NTI’s variety of programming allows you to design your own professional development experience by crafting an  NTI agenda that meets your specific needs. Be informed and enriched by the NTI’s five general sessions, 80 breakout sessions, robust, interactive Pre-Institutes, and a multitude of networking and other continuing education experiences.


Out-of-Home Care

Resources and information about out-of-home care (also called foster care), including family foster care, kinship care, treatment foster care, and residential and group care. Includes information on working with children and youth in out-of-home care; working with birth families; recruiting, preparing, and supporting resource families (i.e., foster, adoptive, and kinship families); independent living services; placement decisions and stability; and systemwide issues.

Source: Child Welfare Information Gateway

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Child Welfare – Early Education Partnerships to Expand Protective Factors for Children with Child Welfare Involvement

Open date: April 11. 2012
Close Date: June 11, 2012

The purpose of this Funding Opportunity Announcement (FOA) is to solicit proposals for projects to improve the socio-emotional and behavioral well-being of infants and young children, ages birth to 5 years old, and their families, through collaborative service delivery. These projects will build infrastructure capacity between State, local, or tribal child welfare agencies and early childhood systems to ensure that infants and young children who are in or at-risk of entering into foster care have access to comprehensive, high-quality early care and education services. Applicants will be required to demonstrate commitment of the appropriate State, local, or tribal child welfare agency and an appropriate early care and education agency(ies) to undertake the proposed work under this funding opportunity.Projects will promote and utilize multi-disciplinary interventions that build on protective factors and mediate the effects of adverse experiences.These projects may develop new models or replicate existing models of collaborative policies, procedures, and/or practices for identifying and addressing the early educational needs of this population.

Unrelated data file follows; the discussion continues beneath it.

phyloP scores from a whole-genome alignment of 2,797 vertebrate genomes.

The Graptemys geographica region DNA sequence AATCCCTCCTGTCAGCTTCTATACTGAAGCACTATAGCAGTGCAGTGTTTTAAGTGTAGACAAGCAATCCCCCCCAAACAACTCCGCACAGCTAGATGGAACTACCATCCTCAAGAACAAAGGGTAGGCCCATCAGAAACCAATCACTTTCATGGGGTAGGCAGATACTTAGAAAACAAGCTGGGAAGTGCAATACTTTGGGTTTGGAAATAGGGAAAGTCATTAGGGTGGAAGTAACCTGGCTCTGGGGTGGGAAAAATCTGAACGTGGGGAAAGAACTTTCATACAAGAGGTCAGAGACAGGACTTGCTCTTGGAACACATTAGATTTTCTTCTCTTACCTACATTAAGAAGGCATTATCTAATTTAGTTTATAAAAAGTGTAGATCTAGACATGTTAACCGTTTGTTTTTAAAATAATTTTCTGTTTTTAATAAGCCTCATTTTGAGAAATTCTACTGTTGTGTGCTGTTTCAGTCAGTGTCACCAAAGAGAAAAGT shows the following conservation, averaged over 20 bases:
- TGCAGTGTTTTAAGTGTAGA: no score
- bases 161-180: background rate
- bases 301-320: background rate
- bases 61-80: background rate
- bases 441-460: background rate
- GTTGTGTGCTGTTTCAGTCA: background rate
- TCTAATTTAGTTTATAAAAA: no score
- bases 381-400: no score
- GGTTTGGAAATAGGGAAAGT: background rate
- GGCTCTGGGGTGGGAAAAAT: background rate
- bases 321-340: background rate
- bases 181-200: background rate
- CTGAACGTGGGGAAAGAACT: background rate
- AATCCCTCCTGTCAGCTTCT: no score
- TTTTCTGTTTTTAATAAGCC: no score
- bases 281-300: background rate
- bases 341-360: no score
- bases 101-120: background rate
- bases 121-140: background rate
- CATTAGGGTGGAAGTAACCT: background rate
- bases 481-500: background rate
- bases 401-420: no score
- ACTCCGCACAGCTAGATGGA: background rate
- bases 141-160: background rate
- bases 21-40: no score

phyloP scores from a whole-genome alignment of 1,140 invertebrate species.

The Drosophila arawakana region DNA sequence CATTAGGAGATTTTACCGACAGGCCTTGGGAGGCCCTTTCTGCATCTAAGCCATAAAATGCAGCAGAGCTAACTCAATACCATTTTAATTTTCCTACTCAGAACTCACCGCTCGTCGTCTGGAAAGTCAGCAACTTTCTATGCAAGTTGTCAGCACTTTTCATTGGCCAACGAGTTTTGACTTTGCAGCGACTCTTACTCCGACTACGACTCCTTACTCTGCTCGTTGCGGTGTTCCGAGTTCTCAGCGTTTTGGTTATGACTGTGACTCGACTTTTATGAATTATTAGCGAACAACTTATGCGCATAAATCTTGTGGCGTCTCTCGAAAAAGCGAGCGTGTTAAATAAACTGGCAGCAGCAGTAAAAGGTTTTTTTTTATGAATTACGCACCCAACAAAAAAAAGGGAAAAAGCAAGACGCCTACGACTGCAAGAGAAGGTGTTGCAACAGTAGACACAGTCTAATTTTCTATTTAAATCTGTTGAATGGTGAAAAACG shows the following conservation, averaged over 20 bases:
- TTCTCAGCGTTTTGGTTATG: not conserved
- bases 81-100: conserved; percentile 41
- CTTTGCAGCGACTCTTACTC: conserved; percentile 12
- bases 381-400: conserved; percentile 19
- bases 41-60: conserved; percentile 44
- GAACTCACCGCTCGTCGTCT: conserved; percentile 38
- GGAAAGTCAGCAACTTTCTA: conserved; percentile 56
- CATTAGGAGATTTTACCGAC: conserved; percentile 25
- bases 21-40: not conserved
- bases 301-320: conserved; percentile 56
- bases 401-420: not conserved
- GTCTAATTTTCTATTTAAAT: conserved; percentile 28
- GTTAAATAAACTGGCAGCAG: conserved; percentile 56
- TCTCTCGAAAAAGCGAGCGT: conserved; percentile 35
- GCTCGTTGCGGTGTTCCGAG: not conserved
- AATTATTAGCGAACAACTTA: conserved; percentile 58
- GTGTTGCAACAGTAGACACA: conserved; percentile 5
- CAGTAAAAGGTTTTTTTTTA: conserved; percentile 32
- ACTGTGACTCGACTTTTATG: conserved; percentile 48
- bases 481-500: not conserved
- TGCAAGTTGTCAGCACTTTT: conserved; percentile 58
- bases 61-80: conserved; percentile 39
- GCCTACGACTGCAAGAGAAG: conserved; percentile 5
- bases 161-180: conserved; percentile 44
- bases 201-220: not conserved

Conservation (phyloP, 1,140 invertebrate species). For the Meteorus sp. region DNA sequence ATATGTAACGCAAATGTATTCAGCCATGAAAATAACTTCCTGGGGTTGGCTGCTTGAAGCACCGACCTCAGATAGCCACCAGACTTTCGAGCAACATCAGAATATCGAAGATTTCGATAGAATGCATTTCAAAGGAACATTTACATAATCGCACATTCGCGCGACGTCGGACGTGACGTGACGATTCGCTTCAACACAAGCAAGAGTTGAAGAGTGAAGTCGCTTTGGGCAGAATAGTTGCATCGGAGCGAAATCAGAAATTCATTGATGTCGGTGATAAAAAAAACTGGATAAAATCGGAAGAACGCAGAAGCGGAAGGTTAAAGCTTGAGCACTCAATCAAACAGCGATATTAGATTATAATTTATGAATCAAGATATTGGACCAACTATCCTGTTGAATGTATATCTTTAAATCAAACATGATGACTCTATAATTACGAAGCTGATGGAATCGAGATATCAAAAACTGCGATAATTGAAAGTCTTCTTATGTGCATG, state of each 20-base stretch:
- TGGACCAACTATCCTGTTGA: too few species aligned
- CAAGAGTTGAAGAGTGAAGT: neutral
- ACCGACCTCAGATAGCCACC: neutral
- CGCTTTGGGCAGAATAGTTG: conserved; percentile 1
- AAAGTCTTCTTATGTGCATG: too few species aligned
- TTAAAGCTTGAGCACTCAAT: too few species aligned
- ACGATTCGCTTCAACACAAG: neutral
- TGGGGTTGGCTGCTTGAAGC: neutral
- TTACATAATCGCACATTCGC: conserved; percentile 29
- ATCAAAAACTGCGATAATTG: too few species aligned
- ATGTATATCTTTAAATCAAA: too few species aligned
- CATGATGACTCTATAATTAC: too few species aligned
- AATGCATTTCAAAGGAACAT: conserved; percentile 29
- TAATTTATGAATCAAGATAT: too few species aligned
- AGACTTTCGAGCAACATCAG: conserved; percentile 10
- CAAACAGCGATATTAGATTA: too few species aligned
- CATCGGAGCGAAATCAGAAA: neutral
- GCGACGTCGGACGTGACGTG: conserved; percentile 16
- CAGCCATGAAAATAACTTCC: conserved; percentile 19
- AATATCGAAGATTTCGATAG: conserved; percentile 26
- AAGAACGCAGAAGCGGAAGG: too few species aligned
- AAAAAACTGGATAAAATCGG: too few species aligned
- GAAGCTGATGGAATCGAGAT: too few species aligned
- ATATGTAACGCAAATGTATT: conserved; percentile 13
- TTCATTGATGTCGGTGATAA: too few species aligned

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2011 Child and Youth Well-Being Index (CWI)


Each year, the Foundation for Child Development and the Child and Youth Well-Being Index Project at Duke University issue a comprehensive measure of how children are faring in the United States. The overall comprehensive Child Well-Being Index (CWI) is based on a composite of 28 Key Indicators of-Life/Well-Being Domains. These domains family economic well-being, safe/risky behavior, social relationships, emotional/spiritual well-being, community engagement, educational attainment, and health. This year’s overall CWI is an updated measure of trends over the 34-year from 1975 to 2009, with projections for 2010.

Source: Foundations for Child Development